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On August 29, EU defense ministers met to discuss “the effect of climate change on defence and security,” as part of a two-day meeting covering a range of critical security issues. The meeting, hosted in Helsinki by Finland, who currently holds the rotating Presidency of the Council of the European Union, was chaired by the High Representative of the EU for Foreign Affairs and Security Policy, Federica Mogherini. In her remarks following the meeting, Mogherini had this to say about the robust climate and defense conversation that occurred. (more…)
In a recent article published by Bloomberg News, Admiral James Stavridis, USN (Ret), former Supreme Allied Commander of NATO and former commander of U.S. Southern Command – the Area of Responsibility (or AOR) that includes Brazil – makes a compelling case for how the fires in the Brazilian rainforest, and its implications for climate change, are a security issue not just for the country and its neighbors, but for the U.S. as well. He includes a quote from CCS Advisory Board member, Vice Admiral Dennis McGinn, USN (Ret), stating: ‘As my good friend Denny Ginn, formerly the admiral in charge of all Navy installations, has said, “it’s not a matter of if, only a matter of time” before we have a catastrophic event.’ Read the full article here.
By Marc Kodack
The divisions that exist over perceptions of climate change are affected by how the information is framed – the words and statements that are used as well as the imagery that accompanies those statements. In particular, a persuasive and trusted source of information is critical for ensuring that the information is deemed credible by audiences. Recent research published in Science Communication examined how different sources, including military leaders, can affect an audience’s perceptions about climate change while keeping the message content constant. A critical finding in the research relevant to our work is that military leaders had, on average, the strongest affect on respondent beliefs about climate change, especially when communicating about its implications for U.S. national security.
San Antonio, Texas, holding the trademark of Military City, USA, is home to one of the largest concentrations of military bases in the United States. The city is also home to the Department of Defense’s largest medical center at Joint Base San Antonio Fort Sam Houston. So when climate change lands in San Antonio, it can have a real impact on military readiness and operations.
Join the World Affairs Council of San Antonio, the Center For Climate and Security, and the Truman National Security Project, TX Chapter for a discussion about climate change as viewed through the lens of national security, defense and global stability, including the significant consequences climate change poses and will likely pose in the future for Military City, USA. Click here to register. (more…)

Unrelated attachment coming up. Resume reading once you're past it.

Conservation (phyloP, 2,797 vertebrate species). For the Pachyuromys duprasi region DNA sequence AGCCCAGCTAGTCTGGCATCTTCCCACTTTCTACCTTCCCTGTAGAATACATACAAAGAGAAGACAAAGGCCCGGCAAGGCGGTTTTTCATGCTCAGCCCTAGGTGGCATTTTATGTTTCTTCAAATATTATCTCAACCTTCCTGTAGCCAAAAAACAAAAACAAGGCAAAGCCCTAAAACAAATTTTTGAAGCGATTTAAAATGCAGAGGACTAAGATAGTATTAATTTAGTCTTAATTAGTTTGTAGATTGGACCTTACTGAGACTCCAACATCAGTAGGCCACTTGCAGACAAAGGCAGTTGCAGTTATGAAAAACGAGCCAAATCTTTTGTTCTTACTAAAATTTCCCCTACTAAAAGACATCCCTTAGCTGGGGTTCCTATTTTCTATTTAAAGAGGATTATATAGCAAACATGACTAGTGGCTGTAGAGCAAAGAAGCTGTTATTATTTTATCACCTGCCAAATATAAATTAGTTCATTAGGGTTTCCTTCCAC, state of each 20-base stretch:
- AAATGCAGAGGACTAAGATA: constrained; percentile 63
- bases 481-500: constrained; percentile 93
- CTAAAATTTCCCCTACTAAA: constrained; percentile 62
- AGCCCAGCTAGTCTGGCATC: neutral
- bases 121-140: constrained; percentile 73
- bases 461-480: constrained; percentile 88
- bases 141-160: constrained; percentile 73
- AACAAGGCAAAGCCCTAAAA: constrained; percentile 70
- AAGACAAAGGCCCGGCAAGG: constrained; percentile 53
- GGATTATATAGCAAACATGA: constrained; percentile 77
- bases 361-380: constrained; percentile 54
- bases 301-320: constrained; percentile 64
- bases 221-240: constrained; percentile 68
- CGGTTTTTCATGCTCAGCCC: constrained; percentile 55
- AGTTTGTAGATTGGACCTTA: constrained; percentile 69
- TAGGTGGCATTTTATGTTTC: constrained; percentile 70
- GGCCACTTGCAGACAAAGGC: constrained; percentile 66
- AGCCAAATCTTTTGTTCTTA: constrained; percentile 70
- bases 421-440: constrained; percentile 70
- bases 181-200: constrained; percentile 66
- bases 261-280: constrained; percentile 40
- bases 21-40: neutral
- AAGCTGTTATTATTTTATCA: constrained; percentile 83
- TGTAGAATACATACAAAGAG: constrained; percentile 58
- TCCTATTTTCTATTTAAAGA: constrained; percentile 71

In a press statement after the 864th meeting of the Peace and Security Council (PSC) of the African Union (which is the organization’s decision-making entity on conflict “prevention, management and resolution”), the PSC highlighted climate change and its effects on security as a significant issue for its member states. The statement focuses on climate change impacts on infrastructure, access to vital resources and the most vulnerable, as well as its exacerbating effects on forced displacement and existing tensions among communities, and called on its member states to advance “adaptation measures with a view to building resilience in the communities facing climate change.” Click here for the full statement.
In a new report released by the Council of Canadian Academies’ Expert Panel on Climate Change Risks and Adaptation Potential (with the refreshingly prosaic title “Canada’s Top Climate Change Risks,”) the authors highlight twelve major climate change risks affecting Canada. While all twelve of the identified risks have a relationship with Canada’s national security in one form or another, two stand out in that context: Geopolitical Dynamics and Physical Infrastructure. From Table 2.1. on Page 11 of the report: (more…)
UPDATE: Chronology of U.S. Military Statements and Actions on Climate Change and Security: Jan 2017- August 2019
Since January 2017, at least thirty-two senior officials at the U.S. Defense Department (DoD) have publicly raised concerns about, and recommended actions to address, the security implications of climate change, both due to its effect on military infrastructure, readiness and operations, and its broader geostrategic implications for the United States. (more…)